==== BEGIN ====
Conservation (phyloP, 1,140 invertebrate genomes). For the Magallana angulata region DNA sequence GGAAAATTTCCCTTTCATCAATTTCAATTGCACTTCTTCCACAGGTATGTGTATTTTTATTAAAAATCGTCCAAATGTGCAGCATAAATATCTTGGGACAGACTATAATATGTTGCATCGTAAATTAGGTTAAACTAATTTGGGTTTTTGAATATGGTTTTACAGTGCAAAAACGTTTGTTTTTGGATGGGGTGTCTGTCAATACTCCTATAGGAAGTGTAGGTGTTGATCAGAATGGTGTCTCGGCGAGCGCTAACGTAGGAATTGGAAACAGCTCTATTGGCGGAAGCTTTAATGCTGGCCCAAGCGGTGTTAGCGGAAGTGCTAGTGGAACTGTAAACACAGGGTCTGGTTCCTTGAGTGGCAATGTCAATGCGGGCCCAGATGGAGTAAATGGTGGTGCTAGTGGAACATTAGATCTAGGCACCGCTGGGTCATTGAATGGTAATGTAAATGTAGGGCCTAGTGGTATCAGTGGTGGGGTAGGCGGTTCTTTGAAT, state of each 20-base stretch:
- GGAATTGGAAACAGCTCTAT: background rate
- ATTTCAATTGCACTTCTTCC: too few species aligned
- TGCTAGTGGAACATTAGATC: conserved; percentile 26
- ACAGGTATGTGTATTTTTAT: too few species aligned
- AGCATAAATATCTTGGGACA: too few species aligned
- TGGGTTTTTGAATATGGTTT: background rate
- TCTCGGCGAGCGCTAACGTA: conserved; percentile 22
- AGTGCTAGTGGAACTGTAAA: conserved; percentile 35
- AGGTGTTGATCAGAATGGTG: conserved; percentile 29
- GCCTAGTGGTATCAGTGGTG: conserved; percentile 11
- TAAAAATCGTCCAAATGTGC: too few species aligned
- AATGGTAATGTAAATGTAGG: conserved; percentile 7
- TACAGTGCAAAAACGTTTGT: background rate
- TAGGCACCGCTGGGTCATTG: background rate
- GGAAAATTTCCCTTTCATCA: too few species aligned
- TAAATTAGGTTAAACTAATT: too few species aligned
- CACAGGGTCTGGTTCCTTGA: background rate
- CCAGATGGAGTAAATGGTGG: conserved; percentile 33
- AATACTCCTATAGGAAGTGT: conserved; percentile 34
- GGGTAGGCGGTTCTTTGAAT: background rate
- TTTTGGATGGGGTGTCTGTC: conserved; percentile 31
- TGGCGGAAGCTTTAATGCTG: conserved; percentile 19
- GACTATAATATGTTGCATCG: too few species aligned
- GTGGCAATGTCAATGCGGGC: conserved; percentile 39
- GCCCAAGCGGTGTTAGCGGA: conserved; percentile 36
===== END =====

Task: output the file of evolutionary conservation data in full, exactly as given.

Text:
Conservation (phyloP, 1,140 invertebrate genomes). For the Magallana angulata region DNA sequence GGAAAATTTCCCTTTCATCAATTTCAATTGCACTTCTTCCACAGGTATGTGTATTTTTATTAAAAATCGTCCAAATGTGCAGCATAAATATCTTGGGACAGACTATAATATGTTGCATCGTAAATTAGGTTAAACTAATTTGGGTTTTTGAATATGGTTTTACAGTGCAAAAACGTTTGTTTTTGGATGGGGTGTCTGTCAATACTCCTATAGGAAGTGTAGGTGTTGATCAGAATGGTGTCTCGGCGAGCGCTAACGTAGGAATTGGAAACAGCTCTATTGGCGGAAGCTTTAATGCTGGCCCAAGCGGTGTTAGCGGAAGTGCTAGTGGAACTGTAAACACAGGGTCTGGTTCCTTGAGTGGCAATGTCAATGCGGGCCCAGATGGAGTAAATGGTGGTGCTAGTGGAACATTAGATCTAGGCACCGCTGGGTCATTGAATGGTAATGTAAATGTAGGGCCTAGTGGTATCAGTGGTGGGGTAGGCGGTTCTTTGAAT, state of each 20-base stretch:
- GGAATTGGAAACAGCTCTAT: background rate
- ATTTCAATTGCACTTCTTCC: too few species aligned
- TGCTAGTGGAACATTAGATC: conserved; percentile 26
- ACAGGTATGTGTATTTTTAT: too few species aligned
- AGCATAAATATCTTGGGACA: too few species aligned
- TGGGTTTTTGAATATGGTTT: background rate
- TCTCGGCGAGCGCTAACGTA: conserved; percentile 22
- AGTGCTAGTGGAACTGTAAA: conserved; percentile 35
- AGGTGTTGATCAGAATGGTG: conserved; percentile 29
- GCCTAGTGGTATCAGTGGTG: conserved; percentile 11
- TAAAAATCGTCCAAATGTGC: too few species aligned
- AATGGTAATGTAAATGTAGG: conserved; percentile 7
- TACAGTGCAAAAACGTTTGT: background rate
- TAGGCACCGCTGGGTCATTG: background rate
- GGAAAATTTCCCTTTCATCA: too few species aligned
- TAAATTAGGTTAAACTAATT: too few species aligned
- CACAGGGTCTGGTTCCTTGA: background rate
- CCAGATGGAGTAAATGGTGG: conserved; percentile 33
- AATACTCCTATAGGAAGTGT: conserved; percentile 34
- GGGTAGGCGGTTCTTTGAAT: background rate
- TTTTGGATGGGGTGTCTGTC: conserved; percentile 31
- TGGCGGAAGCTTTAATGCTG: conserved; percentile 19
- GACTATAATATGTTGCATCG: too few species aligned
- GTGGCAATGTCAATGCGGGC: conserved; percentile 39
- GCCCAAGCGGTGTTAGCGGA: conserved; percentile 36